There are different approaches and formats the team can use to facilitate this review, but the goal is the same: to consider every point in the process, identify hazards, and determine what measures are required to minimize the risks. It is helpful to remember the flash fire square (or quadrilateral) and explosion pentagon during this process. However, since air is usually the oxidizing agent, and you would not be conducting a DHA if you did not have combustible dust (fuel), the focus of the analysis tends to be on dust quantities/concentrations and ignition sources. For each step in the process and area of the facility, consider:
- Is there, or might there be, enough dust to produce a combustible atmosphere?
- Are there, or might there be, any means to disperse dust in a cloud?
- Are there, or might there be, any ignition sources?
You also want to identify any protective measures that are already in place. If any hazards already have NFPA-compliant protection measures, no additional action is necessary. It is equally important to identify and document these measures in addition to the hazards. If measures are installed, they should also be evaluated to confirm compliance with NFPA standards.
For example, one facility I worked with had an explosion vent on an indoor dust collector that was vented through the roof. Initially this looked to be a good strategy to safely vent an explosion. Upon closer evaluation however, there was an improper weather cover over the vent duct, and the duct was not sized appropriately per NFPA 68. These issues created additional resistance that could have prevented the vent from functioning properly had there been an explosion. We determined the roof line was too far away from the top of the dust collector to install a complaint vent duct, and a flame arresting vent with particulate retention was installed instead.
Step 5: Prioritize Hazards
Once the hazards are identified, the team must prioritize them so that the hazards presenting the greatest risk can be addressed first. As with Step 4, there are different approaches that can be used but some sort of risk matrix is usually employed to rank the hazards based on the anticipated likelihood that the event could happen and its anticipated severity. Some hazards may require immediate action, while others can be scheduled to be addressed at a future time. (I will cover this topic in greater detail in a future blog.)
Step 6: Document Results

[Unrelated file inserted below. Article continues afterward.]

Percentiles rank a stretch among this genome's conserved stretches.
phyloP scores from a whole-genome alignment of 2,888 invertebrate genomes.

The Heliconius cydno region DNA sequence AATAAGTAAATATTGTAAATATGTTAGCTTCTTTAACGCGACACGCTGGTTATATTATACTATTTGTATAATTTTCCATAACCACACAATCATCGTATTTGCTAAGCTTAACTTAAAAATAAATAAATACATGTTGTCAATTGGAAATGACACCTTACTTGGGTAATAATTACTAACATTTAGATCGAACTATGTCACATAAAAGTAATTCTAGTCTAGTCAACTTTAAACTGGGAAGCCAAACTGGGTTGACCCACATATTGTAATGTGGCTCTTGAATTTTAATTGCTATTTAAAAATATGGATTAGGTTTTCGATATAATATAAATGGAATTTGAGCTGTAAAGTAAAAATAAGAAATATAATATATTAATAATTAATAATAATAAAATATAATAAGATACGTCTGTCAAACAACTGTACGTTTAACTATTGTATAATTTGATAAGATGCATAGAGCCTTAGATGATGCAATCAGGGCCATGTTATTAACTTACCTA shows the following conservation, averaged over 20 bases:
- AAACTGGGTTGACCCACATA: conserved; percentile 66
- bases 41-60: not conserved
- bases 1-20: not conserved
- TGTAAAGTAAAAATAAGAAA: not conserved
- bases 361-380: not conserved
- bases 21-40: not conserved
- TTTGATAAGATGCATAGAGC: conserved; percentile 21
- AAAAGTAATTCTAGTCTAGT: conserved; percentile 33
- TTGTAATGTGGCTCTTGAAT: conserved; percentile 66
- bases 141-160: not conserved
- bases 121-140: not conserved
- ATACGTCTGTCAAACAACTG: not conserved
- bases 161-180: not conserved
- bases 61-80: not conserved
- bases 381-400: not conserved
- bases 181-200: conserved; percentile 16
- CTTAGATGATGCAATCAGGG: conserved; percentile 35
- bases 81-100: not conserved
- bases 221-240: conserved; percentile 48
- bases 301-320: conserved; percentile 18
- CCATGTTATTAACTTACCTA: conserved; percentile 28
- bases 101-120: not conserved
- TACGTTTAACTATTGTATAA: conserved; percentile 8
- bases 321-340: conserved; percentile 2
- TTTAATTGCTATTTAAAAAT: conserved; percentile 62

NFPA 652 requires that the results of the DHA be documented. Complete and thorough documentation are important for two primary reasons.
First, an Authority Having Jurisdiction (AHJ) can request to see the DHA. This could be a local fire marshal, an OSHA representative, or some other safety official. Having a complete and well-organized report shows that you are compliant with the relevant codes and standards, or that you have identified any areas that need attention and have a plan to address them.
Second, the DHA report serves as a reference for management of change as processes are modified and your facility goes through upgrades or growth. (I will discuss this topic more in a future blog as well.)
Step 7: Repeat
In facilities where combustible dust hazards have not previously been given adequate attention, completing a DHA will hopefully initiate a change in the organization from reactive compliance to proactive hazard management. The DHA needs to be revisited and updated as your facility undergoes changes. This includes changes to operating parameters of your existing processes, use of new or different materials or ingredients, installation of new equipment or processes, etc. In some facilities, this could happen several times per year, while others may go long periods without significant changes. To help ensure against complacency and the accumulative effects of unnoticeable changes, NFPA 652 section 7.1.4 requires the DHA to be reviewed and updated at least every 5 years.
For plants with combustible dust, a Dust Hazard Analysis is essential to ensure the safety of your facility and personnel. This is why completing a DHA by September 7, 2020 is required by NFPA 652. I hope this information helps you understand the steps required to complete a DHA and reinforces the value of the process beyond just compliance.
If you have questions or would like more information about DHAs and Combustible Dust Safety, you can contact Chris directly via email at cgiusto@Hallam-ICS.com.
About the Author
Chris Giusto is Director of Industrial Projects and works primarily with industrial facilities to improve processes & safety, reduce waste & energy consumption, increase flexibility & capacity, and build new facilities. He has nearly 20 years of mechanical engineering experience including design and specification of equipment and systems, detailed machine design, and project management. Areas of expertise include custom equipment design and fabrication, material handling, dust collection, and combustible dust safety.
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Hallam-ICS is an engineering and automation company that designs MEP systems for facilities and plants, engineers control and automation solutions, and ensures safety and regulatory compliance through arc flash studies, commissioning, and validation. Our offices are located in Massachusetts, Connecticut, New York, Vermont and North Carolina and our projects take us world-wide.